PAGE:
Winner concludes by citing a number of Western poets who, in times past, understood the nature of sleep better than we appear to. One thing they point out is the relationship of sleep to that of death. Of course, Americans will find this morbid and ignore any kind of truth in it. “Is it any surprise that in a society where we try to deny our mortality in countless ways, we also deny our need to sleep?” Winner asks. She then quotes the French poet Charles Peguy:

    I don’t like the man who doesn’t sleep,
    says God.
    Sleep is the friend of man,
    Sleep is the friend of God.
    Sleep is perhaps the most beautiful thing
    I have created.
    And I myself rested on the seventh day . . .
    But they tell me that there are men
    Who work well and sleep badly.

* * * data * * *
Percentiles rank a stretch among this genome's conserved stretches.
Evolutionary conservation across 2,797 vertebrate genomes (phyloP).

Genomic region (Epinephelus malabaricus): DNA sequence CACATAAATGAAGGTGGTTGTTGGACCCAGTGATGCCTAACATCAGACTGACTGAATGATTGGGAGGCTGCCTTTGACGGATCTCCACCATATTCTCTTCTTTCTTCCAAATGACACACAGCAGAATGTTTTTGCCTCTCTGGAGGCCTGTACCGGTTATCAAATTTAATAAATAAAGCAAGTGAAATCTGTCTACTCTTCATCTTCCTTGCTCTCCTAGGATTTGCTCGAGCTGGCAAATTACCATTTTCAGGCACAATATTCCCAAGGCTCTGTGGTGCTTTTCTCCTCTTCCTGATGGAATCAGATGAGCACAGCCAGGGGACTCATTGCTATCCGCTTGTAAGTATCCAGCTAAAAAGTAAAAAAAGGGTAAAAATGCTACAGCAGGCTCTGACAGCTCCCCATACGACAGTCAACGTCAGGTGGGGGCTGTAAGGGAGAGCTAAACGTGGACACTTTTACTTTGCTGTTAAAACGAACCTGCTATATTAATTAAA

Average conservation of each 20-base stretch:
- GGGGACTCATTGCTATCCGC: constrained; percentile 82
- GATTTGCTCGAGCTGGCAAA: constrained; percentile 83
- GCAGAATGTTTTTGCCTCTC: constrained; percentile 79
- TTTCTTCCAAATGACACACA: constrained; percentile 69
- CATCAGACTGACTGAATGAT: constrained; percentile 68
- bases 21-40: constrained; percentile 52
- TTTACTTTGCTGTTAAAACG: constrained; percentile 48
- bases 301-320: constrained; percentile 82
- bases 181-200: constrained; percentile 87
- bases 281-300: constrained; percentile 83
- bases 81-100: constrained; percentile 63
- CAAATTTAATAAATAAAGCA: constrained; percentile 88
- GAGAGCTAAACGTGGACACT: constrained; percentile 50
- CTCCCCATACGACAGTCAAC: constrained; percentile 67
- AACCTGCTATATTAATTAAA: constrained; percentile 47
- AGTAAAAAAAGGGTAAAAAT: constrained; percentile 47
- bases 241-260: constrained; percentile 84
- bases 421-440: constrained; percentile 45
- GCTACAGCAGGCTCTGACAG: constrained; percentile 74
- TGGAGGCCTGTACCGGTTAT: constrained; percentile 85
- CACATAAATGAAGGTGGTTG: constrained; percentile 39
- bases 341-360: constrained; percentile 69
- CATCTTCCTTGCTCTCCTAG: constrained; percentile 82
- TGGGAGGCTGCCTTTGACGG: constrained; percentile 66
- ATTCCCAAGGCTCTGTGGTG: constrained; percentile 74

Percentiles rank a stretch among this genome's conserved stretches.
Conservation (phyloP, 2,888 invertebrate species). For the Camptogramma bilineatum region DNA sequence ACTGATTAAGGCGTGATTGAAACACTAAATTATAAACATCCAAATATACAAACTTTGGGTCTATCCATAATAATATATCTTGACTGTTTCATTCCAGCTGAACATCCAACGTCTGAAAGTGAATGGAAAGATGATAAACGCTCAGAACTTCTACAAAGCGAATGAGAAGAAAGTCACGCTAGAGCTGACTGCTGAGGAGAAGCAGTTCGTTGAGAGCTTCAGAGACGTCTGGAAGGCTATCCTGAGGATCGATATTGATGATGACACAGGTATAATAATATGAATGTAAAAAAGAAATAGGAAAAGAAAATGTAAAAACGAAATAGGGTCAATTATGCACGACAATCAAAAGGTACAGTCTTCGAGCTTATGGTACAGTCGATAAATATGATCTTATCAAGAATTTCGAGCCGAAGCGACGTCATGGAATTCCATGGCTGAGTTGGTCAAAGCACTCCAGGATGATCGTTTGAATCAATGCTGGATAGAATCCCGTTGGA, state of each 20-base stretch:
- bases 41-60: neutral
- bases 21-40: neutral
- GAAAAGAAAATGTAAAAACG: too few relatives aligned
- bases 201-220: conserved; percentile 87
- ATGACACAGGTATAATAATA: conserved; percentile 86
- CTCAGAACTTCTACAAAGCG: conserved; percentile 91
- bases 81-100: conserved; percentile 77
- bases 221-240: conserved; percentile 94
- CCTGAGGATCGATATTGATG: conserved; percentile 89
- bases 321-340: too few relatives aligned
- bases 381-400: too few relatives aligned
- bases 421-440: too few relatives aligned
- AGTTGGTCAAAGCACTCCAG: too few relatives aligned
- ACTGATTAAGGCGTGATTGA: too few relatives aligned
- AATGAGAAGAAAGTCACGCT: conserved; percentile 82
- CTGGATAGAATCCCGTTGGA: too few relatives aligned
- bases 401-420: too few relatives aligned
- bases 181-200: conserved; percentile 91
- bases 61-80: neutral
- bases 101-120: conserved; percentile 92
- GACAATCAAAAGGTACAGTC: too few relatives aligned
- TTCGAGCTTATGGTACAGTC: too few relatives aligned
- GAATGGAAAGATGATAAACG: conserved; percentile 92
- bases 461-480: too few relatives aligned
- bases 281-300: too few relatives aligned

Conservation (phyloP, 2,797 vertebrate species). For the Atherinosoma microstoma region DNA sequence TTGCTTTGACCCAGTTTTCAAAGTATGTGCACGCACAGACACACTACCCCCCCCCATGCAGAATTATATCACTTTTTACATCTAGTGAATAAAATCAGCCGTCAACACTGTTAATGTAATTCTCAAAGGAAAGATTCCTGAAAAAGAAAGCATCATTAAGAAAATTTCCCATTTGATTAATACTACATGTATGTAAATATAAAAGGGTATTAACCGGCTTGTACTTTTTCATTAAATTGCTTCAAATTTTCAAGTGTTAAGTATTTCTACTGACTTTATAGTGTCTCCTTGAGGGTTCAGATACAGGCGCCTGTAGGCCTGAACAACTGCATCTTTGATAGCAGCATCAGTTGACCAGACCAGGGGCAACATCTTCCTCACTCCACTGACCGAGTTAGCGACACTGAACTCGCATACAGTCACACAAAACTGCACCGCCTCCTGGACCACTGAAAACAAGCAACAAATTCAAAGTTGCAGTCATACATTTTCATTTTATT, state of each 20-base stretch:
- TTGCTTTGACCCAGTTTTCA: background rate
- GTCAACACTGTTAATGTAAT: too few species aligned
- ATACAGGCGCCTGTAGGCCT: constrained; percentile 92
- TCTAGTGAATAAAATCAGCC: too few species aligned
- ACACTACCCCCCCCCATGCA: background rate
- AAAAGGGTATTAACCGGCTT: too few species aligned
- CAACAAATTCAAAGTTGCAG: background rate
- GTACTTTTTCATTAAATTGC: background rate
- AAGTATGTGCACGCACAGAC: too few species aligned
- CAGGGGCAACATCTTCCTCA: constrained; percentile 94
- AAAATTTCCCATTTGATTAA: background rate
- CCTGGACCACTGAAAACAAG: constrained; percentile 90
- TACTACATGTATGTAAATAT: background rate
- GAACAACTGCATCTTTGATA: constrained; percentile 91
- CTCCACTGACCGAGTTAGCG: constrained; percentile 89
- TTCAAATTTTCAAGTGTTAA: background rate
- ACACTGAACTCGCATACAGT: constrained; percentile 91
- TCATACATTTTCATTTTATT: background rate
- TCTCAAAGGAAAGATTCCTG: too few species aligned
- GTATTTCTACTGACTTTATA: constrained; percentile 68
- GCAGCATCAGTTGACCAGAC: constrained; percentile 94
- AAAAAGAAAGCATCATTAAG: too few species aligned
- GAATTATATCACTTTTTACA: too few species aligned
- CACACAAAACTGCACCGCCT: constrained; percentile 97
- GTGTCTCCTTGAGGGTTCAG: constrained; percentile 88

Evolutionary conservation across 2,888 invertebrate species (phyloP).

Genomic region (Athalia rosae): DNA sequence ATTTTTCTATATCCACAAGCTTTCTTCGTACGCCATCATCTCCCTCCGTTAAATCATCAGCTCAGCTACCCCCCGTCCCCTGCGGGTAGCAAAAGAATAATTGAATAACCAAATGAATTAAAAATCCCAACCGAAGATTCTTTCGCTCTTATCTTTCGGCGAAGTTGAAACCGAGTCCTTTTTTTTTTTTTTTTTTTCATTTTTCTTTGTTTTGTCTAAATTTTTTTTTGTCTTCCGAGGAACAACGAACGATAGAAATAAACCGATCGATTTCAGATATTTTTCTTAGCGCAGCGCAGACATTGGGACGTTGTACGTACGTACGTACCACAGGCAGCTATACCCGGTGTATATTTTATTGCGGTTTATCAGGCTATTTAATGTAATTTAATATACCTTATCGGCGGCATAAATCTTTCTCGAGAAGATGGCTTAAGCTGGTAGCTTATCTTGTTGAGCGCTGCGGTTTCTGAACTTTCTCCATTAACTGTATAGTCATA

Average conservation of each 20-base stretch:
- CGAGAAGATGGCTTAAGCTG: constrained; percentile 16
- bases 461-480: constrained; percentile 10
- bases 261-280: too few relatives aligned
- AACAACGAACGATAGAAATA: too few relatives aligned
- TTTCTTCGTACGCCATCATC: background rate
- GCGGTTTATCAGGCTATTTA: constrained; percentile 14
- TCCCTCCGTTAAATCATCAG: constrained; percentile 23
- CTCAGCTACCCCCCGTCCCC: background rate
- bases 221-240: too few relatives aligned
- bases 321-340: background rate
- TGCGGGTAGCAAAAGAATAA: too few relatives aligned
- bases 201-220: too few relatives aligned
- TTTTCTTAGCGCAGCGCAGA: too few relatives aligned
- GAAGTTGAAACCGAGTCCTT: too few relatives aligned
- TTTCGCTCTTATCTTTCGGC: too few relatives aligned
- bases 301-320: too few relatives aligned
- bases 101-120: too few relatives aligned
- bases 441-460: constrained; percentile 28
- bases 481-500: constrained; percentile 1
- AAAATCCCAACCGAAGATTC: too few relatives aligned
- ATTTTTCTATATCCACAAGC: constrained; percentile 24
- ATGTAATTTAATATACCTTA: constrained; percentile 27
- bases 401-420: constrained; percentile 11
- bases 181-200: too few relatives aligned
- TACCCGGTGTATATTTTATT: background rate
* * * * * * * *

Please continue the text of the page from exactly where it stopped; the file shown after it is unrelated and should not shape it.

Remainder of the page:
Who don’t sleep. What a lack of
    confidence in me.

In the last two or three years I’ve slept more on average than many years previous. I’ve learned that I am more productive, happier and mentally acute when I’m well-rested — and that I’m frustrated when I’m fatigued, instead of rested. A few years ago I would have just dealt with it, ground out the day. Less so in 2008 when I feel like I can help it. Obviously, extenuating circumstances creep into life with some regularity, disrupting even the most religiously restful. Young children, I’m told, are a prime example of this. Illness and travel aren’t entirely avoidable either. The neighbor’s cats fighting outside your window; drunk neighbors yelling at the top of their lungs at 2 a.m. etc etc. But we seem to be gluttons for punishment as we perpetuate a culture that begs us to work later, harder, on more weekends.

As for me, I’ll take a little more sleep over a longer day as often as possible.